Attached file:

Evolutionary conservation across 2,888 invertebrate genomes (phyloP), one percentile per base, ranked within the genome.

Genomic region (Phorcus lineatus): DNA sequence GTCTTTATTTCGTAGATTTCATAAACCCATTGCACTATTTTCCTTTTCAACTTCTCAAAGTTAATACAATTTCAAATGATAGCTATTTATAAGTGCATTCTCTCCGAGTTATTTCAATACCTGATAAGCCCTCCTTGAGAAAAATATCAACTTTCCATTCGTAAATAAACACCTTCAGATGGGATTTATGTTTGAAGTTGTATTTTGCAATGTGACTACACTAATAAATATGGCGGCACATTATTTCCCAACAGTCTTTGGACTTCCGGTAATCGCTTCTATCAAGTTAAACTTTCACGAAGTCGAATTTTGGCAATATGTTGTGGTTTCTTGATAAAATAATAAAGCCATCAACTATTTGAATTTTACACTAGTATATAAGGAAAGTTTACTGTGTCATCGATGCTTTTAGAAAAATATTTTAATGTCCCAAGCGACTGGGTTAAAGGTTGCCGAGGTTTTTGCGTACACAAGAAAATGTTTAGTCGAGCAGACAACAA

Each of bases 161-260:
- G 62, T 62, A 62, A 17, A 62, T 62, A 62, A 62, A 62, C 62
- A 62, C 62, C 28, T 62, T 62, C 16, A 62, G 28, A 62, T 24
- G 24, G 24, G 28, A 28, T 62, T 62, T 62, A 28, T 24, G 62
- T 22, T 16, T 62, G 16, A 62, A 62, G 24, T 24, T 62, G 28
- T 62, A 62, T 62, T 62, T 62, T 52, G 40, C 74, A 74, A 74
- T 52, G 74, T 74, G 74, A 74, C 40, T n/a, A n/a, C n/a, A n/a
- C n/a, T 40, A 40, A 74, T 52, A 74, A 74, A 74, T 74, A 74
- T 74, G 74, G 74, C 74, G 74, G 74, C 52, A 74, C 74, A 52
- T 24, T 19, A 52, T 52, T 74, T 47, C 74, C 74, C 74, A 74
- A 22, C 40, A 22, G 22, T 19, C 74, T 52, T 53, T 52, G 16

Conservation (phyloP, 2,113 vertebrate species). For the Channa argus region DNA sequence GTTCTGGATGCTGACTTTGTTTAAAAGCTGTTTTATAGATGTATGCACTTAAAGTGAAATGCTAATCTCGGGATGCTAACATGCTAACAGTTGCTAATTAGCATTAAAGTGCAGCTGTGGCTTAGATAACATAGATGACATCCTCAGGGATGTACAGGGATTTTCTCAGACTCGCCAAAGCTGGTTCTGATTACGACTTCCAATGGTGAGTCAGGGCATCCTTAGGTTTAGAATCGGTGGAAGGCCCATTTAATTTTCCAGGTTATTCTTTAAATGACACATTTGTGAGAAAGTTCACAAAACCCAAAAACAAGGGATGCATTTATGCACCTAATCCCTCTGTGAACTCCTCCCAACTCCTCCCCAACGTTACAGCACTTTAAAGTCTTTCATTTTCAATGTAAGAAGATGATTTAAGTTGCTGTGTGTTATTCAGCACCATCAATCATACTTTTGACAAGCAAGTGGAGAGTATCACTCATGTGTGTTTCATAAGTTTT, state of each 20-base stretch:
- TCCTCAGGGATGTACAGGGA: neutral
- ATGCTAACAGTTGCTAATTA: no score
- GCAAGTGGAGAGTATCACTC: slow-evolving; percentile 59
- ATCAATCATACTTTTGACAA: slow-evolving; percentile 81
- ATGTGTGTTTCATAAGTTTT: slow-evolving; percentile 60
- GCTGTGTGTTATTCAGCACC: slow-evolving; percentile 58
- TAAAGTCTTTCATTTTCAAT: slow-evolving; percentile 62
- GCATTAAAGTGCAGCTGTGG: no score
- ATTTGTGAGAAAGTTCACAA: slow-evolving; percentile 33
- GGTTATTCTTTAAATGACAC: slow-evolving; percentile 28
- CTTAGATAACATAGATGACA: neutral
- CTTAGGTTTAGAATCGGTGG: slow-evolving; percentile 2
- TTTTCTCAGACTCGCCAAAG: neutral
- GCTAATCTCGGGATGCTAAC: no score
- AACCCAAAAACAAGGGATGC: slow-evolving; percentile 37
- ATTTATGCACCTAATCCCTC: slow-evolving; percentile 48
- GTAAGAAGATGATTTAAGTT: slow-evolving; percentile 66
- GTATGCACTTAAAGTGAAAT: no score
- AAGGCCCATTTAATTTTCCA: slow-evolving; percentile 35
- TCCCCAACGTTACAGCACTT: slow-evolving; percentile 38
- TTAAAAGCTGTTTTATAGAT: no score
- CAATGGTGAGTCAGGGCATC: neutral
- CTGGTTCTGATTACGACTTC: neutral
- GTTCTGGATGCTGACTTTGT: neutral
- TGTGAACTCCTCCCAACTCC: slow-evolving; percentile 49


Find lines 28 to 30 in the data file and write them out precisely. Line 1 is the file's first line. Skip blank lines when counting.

- GCTAATCTCGGGATGCTAAC: no score
- AACCCAAAAACAAGGGATGC: slow-evolving; percentile 37
- ATTTATGCACCTAATCCCTC: slow-evolving; percentile 48